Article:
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Dallas School Board Race Could Affect Mike Miles' Future

Bill Zeeble
Miguel Solis (left) is hoping to fill the seat previously held by Adam Medrano, now on Dallas’ City Council. Kristi Lara (right) is also aiming to win the District 8 seat.";

Dallas voters are going to the polls to elect a school board member in District 8, which includes the Love Field area and parts of central and northwest Dallas. KERA’s Bill Zeeble reports the choice could affect the future of Superintendent Mike Miles.

Earlier this month, three Dallas school board members voted to oust Superintendent Miles while five decided to keep but punish him. Now, a new trustee will weigh in. The choice is between Kristi Lara, who is 36 with a Master’s Degree in Education, and 27 year-old Miguel Solis, who also has a Master’s in Education.

Solis taught school in Dallas with Teach for America before pursuing graduate school. He also briefly worked for Miles as the superintendent's special assistant, but says that won’t make him a Miles “yes man.”

“When Superintendent Miles hired me, he held me accountable to the job he hired me to do," says Solis. "Superintendent Miles can expect the same from me. I’ll hold him accountable. And I’ll do it objectively and as an independent voice. I think it’s every employee’s dream to be their boss’s boss.”

Solis says he would have needed information available only to trustees before deciding on the superintendent’s future. So he doesn’t’ know how he would have voted on the dismissal question. But he likes the path Miles has defined.

“I think where he wants to take the district is where we need to go," says Solis. "It builds on the past ten years of reform we’ve seen. But on other hand, if I become a trustee it’s critical I remain independent. I pledge to do that.”

Lara has been a community activist and volunteer for at-risk kids. She says if she’d been the trustee, she might’ve voted to dismiss Miles. She considered teacher concerns about his top-down management style, and evidence in the Coggins report.  

“Almost every parent I’ve spoken to is frustrated," said Lara. "Frustration because if the teachers are feeling unbound, then we need to address that because the parents are then going to be aware of that and the students are going to be affected by that. We need to make sure that that friction, that - quite frankly, mistrust - is resolved.”

Both candidates say they want to put top teachers in front of every child.

Solis would combine his classroom experience with recommendations from Miles to reach that goal.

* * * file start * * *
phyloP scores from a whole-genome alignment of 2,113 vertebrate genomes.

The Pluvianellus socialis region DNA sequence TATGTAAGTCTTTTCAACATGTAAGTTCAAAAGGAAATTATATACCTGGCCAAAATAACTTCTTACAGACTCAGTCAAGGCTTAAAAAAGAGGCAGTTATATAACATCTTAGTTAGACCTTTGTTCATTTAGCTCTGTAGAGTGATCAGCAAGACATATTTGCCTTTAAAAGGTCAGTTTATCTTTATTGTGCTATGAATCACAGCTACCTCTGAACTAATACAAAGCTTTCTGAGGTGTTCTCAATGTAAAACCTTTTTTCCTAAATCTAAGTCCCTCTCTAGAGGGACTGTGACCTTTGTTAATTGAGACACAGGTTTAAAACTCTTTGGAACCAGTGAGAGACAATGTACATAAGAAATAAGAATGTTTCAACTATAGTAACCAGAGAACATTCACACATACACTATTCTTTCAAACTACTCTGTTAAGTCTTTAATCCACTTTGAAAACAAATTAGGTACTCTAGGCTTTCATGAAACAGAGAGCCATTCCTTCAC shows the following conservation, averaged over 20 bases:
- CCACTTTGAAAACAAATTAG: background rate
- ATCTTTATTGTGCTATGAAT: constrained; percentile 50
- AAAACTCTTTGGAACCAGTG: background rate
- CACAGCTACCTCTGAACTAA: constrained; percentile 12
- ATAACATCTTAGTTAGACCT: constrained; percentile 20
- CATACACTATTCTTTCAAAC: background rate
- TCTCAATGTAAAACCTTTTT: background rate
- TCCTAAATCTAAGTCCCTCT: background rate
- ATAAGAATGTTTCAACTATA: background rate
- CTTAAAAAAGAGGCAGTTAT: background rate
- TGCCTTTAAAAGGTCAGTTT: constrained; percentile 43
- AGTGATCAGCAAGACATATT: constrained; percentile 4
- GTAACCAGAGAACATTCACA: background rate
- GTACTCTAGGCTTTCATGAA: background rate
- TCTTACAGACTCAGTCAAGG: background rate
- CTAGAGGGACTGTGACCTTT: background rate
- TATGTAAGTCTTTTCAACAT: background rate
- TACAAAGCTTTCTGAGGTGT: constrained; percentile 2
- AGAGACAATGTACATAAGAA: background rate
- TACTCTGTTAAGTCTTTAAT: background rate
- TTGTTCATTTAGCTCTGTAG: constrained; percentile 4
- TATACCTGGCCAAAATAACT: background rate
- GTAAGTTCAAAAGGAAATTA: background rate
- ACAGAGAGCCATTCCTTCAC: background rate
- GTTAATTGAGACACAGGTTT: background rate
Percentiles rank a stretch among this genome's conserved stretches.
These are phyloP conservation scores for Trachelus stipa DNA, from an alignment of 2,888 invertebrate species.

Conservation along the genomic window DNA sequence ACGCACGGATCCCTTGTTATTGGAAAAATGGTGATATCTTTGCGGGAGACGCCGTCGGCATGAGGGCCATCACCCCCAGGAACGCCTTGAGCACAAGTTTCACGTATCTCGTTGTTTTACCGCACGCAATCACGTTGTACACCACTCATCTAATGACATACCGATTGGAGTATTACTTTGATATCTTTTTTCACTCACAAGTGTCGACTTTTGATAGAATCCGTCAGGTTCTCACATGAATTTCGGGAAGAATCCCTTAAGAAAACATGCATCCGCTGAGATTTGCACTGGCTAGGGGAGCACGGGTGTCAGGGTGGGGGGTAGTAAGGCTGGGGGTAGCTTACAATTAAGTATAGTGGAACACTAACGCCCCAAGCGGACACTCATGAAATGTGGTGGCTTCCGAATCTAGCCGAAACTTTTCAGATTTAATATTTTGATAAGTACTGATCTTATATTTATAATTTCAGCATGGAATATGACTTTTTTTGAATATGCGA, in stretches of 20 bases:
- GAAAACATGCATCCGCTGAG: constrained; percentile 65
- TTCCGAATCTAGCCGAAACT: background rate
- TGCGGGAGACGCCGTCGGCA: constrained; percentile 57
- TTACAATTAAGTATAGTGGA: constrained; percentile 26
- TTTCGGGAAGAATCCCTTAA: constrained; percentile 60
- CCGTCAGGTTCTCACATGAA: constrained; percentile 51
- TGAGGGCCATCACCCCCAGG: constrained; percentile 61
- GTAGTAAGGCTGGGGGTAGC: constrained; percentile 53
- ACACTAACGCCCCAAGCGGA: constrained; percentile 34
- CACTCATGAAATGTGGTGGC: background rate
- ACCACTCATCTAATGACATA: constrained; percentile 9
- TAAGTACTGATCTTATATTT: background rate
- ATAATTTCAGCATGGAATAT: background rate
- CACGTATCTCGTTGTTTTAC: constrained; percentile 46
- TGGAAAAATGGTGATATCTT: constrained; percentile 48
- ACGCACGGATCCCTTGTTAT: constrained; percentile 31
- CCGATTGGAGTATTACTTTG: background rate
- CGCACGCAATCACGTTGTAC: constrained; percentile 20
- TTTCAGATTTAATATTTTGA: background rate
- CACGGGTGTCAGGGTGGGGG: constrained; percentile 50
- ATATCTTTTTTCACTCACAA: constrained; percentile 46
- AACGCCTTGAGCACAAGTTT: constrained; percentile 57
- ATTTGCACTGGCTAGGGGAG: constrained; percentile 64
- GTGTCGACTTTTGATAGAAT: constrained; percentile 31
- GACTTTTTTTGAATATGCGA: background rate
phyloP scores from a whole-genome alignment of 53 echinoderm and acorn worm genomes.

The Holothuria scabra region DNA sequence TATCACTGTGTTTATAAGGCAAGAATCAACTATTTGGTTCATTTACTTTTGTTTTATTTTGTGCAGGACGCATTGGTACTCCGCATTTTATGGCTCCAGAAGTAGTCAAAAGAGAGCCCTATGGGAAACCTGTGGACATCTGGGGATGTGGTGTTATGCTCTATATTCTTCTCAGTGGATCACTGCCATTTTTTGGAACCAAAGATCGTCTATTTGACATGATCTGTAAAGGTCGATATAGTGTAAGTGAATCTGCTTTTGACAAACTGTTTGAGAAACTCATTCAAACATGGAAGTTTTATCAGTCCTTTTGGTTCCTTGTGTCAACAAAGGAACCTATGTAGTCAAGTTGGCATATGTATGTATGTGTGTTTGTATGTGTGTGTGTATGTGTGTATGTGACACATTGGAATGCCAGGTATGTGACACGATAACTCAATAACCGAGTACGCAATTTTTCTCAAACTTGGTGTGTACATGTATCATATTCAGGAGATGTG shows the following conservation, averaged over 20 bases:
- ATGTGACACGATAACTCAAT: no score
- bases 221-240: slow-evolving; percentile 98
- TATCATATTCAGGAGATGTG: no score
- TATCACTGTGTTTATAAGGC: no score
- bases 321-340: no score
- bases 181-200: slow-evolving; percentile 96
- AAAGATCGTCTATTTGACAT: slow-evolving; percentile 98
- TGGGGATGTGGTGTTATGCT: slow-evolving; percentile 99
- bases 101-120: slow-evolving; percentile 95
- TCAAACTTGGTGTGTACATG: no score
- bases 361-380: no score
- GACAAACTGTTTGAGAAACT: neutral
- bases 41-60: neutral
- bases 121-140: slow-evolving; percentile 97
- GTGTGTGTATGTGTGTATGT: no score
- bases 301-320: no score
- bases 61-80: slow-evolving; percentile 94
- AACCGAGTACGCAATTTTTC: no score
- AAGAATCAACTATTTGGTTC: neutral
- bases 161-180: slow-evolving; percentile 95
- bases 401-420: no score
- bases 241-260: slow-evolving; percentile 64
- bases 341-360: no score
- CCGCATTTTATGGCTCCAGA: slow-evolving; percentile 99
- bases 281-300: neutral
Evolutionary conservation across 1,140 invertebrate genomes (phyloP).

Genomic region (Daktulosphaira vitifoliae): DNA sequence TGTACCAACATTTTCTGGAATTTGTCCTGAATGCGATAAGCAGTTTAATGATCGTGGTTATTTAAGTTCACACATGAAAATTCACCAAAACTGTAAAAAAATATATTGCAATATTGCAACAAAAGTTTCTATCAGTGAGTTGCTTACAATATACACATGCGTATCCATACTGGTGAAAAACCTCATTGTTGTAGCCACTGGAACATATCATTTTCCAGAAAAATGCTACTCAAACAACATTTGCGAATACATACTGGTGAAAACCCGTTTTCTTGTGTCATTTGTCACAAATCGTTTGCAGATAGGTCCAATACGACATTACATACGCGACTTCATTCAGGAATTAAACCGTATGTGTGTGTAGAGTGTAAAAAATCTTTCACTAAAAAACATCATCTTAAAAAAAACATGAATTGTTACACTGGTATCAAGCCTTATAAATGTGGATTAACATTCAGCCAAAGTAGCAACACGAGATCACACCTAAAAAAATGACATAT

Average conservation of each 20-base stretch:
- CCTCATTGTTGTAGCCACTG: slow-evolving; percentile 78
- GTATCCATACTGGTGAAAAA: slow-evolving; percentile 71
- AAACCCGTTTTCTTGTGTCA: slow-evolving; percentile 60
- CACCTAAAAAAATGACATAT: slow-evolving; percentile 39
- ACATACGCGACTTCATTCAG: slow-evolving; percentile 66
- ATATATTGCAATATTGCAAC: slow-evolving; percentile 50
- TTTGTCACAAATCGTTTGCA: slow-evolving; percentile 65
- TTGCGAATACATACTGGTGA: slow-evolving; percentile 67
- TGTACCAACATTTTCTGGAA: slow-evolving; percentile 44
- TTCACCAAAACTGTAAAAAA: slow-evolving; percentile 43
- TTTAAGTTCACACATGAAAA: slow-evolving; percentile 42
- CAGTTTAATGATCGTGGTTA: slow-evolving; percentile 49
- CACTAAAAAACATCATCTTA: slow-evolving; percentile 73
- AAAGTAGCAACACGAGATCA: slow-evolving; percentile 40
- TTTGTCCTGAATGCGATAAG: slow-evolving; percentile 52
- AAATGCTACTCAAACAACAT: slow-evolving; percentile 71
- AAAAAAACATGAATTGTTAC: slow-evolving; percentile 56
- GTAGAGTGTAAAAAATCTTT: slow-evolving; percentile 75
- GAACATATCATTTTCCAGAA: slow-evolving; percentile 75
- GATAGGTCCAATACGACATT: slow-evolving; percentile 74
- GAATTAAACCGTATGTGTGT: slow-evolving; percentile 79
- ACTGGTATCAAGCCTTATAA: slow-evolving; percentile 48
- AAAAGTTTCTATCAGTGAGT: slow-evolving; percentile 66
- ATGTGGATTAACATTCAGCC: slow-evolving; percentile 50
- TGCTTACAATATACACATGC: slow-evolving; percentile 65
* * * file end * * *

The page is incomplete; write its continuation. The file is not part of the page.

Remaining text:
“I would want to work with other trustees to identify areas that we can work on, policy that would improve professional development," said Solis. "But then I also want to work hand in hand with the superintendent to make sure our teachers are supported. I also want to make sure we know who our excellent educators are so that way we can continue to grow them as educators.

Lara is concerned for those teachers not necessarily deemed excellent by the superintendent.

“Many teachers are struggling every day to provide a quality education and they’re doing an amazing job," said Lara. "What we can do is focus on what works.  I think what does work is one-on-one education. We know that lowering the teacher-to-student ratio is imperative to success.”

Some Dallas classrooms grew in size and some excellent schools were closed following state education cuts. Lara says she would’ve fought to prevent the closures if she were on the board. She also believes better communication among trustees, the superintendent and teachers is imperative.

“The primary reason I would sit in that seat is to help encourage more collaboration," said Lara, "more community outreach. There are difficult decisions we have to make in our communities, but it’s important we make them together. And that people don’t feel left out of the process.”

Lara has the support of the district’s largest teacher organization. Solis meanwhile is backed by several PACs and the former District 8 trustee Adam Medrano, among other elected officials. 

Bill Zeeble has been a full-time reporter at KERA since 1992, covering everything from medicine to the Mavericks and education to environmental issues.